Sign up ×
Stack Overflow is a community of 4.7 million programmers, just like you, helping each other. Join them; it only takes a minute:

Does it make sense to split a table just for the sake of clearness, maintainability?

I have a classic user table, which amongst others stores data like the following

userid  name        userName        email            lastlogin      
1       Buffer      Stack    1312565858

Additionally I need to persist settings on a per user basis. These settings will cover mostly boolean fields and might look like this.

quickSave   showInfo    showOnlineStatus    sendNews         sendRemainder      
0           1           1                   1                0

That being said, I see at least the two (usual) options

  • add the individual settings directly to the user table
  • create a separate settings table and persist the relation

My tendency to structure things leads me to latter.


Is it a valid approach to split tables, if they are strictly 1-to-1 related like the above and if so, is there a threshold, when to do so?

share|improve this question

5 Answers 5

up vote 4 down vote accepted

My preference is the base my spilts on read/write activity.

For example

If your user table is only going to WRITTEN infrequently but READ frequently the I would separate it from the settings table which may be WRITTEN more frequently.

This is more critical if you are using myISAM tables as they have table level locking. InnoDB uses row level locking ( but you can still lock tables as a whole ) but still its nice to be able to have the option move storage around based on read/write frequency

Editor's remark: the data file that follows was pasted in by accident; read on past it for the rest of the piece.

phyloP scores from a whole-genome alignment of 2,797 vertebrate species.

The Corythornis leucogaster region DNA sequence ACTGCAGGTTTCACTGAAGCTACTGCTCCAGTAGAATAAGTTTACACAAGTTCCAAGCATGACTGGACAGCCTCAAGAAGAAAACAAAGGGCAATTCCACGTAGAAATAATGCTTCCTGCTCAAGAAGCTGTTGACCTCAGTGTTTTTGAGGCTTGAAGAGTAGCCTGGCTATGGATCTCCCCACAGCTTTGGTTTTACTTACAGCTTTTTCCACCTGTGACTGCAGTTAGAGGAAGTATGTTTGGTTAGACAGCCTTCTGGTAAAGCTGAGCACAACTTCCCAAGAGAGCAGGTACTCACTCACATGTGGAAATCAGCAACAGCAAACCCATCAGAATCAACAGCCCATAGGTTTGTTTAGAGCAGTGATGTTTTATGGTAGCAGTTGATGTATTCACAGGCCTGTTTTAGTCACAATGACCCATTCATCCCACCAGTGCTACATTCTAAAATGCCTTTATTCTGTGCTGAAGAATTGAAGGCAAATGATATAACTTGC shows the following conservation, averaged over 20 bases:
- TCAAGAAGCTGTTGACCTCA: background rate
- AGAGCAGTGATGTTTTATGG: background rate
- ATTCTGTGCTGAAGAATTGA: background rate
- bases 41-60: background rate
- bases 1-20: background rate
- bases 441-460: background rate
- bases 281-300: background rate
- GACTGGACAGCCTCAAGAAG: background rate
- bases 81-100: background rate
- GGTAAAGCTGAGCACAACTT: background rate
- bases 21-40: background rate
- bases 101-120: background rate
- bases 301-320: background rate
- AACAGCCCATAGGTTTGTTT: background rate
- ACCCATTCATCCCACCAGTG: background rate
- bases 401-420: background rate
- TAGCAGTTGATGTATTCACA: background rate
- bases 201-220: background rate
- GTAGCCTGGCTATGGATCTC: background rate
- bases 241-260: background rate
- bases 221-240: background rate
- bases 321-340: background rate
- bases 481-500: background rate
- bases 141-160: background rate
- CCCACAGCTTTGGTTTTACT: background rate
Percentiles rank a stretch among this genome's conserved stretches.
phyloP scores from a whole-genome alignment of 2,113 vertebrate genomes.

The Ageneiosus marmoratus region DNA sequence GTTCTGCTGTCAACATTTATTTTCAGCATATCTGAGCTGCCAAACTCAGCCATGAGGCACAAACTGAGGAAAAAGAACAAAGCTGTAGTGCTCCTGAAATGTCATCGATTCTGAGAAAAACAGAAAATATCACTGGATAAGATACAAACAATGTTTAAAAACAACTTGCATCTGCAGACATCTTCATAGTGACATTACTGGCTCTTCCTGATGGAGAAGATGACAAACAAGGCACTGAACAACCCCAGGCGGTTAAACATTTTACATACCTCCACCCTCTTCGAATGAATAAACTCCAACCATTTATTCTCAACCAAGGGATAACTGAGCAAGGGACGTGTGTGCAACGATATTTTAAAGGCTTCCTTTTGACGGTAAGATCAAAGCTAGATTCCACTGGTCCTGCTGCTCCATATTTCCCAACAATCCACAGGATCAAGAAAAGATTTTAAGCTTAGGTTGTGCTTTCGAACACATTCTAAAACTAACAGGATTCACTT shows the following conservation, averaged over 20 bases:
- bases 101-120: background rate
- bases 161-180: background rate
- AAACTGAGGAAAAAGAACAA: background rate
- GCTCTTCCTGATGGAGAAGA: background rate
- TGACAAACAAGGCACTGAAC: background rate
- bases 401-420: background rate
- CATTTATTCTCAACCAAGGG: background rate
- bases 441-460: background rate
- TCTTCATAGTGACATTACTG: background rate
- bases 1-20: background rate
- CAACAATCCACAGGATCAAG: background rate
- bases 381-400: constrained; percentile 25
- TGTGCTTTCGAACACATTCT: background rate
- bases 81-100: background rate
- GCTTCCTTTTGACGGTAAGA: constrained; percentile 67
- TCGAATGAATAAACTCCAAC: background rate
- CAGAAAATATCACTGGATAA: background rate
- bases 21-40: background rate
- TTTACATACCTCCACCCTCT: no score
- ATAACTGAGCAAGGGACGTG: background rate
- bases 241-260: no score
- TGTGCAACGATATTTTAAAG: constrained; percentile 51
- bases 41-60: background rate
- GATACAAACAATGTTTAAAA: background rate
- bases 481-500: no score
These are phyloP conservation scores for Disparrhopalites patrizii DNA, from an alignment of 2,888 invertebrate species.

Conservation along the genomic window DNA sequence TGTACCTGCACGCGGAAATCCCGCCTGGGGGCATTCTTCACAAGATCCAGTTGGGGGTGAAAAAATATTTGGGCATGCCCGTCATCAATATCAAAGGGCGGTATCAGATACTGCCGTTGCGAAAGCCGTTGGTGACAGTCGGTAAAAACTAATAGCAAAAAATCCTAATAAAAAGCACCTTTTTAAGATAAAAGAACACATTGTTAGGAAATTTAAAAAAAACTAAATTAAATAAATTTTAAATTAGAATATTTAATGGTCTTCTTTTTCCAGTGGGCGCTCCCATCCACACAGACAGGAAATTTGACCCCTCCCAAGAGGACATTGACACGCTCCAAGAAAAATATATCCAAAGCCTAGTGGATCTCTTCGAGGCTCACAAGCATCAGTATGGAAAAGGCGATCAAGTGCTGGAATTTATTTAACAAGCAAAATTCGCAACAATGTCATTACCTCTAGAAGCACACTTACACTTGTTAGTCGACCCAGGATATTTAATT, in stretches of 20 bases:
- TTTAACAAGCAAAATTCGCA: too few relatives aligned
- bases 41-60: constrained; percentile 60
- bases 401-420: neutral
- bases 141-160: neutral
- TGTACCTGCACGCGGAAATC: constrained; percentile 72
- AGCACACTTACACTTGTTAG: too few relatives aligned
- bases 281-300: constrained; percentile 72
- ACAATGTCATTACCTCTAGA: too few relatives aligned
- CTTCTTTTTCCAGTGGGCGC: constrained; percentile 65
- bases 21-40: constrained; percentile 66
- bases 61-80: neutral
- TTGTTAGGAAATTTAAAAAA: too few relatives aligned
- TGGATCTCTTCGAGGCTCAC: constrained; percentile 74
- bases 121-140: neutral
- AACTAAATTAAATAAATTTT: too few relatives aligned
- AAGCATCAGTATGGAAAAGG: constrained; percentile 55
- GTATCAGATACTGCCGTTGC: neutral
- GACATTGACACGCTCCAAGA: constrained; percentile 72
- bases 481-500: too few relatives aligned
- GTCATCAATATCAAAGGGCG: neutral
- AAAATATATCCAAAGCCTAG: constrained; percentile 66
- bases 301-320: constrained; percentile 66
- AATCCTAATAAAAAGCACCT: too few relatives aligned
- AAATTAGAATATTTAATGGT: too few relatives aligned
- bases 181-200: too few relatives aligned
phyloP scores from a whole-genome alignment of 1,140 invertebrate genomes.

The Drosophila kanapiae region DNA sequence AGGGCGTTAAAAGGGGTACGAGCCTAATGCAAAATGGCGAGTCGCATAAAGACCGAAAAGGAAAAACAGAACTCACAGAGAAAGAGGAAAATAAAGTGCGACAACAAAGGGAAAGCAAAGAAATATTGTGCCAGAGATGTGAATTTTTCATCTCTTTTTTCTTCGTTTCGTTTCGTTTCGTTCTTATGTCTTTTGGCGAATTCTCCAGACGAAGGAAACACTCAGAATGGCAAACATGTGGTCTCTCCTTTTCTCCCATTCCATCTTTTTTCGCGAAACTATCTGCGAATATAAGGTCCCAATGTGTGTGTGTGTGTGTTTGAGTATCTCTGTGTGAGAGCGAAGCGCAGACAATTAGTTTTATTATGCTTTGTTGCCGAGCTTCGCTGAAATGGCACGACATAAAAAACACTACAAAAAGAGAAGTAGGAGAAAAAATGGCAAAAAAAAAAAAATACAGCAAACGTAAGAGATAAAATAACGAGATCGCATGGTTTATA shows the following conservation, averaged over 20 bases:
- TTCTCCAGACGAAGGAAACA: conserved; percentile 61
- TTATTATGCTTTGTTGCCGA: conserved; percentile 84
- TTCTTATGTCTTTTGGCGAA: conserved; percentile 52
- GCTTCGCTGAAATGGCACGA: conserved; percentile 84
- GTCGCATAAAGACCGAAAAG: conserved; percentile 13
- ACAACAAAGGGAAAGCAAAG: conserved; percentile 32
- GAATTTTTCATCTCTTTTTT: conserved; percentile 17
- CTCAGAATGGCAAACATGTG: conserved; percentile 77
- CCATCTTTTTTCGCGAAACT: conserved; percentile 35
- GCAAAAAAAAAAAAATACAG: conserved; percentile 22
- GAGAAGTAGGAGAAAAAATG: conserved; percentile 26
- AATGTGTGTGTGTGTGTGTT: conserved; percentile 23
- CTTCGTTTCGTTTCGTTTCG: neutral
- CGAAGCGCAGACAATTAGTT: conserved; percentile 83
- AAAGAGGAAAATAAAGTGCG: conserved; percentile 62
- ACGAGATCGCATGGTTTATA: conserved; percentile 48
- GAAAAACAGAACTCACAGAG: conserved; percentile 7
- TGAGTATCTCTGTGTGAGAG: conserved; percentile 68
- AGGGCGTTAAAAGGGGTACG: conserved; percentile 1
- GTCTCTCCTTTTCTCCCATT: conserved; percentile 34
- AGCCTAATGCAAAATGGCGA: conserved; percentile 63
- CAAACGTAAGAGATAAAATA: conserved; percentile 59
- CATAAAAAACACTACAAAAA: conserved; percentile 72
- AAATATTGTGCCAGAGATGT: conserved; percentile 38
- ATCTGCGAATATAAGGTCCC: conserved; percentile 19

share|improve this answer
+1 : This is a very strong factor in transactional data processing. Keep as much data free to be accessed/modified as often ans for as long as possible. – MatBailie Aug 8 '11 at 17:43

I would suggest that "it depends" is the only completely true answer that can be given.
- The question is kind of like asking "is 6th normal form better than 5th normal form?"

The benefit of seperate tables is predominantly flexibility:
- The ability to make design changes with minimal impact

For example, you may want to start maintaining old values as well as current values, the less tightly coupled everything is, the easier to make the change.

But the extreme version of that would be to have a seperate table for every single field. And I can't see many people suggesting that That would be a good idea. Especially from a maintainability stand-point; it may be flexible, but having a billion tables is far from easy to understand.

My basic rule of thumb about when to use a seperate table is when the fields can be logically considered significantly different. Details about a user (name, address, etc) and their applciation settings (quick save, etc) seems to fit that bill well enough to me. It may not matter here, but you then potentially avoid contention where one process is trying to process user addresses, and another is updating user application settings.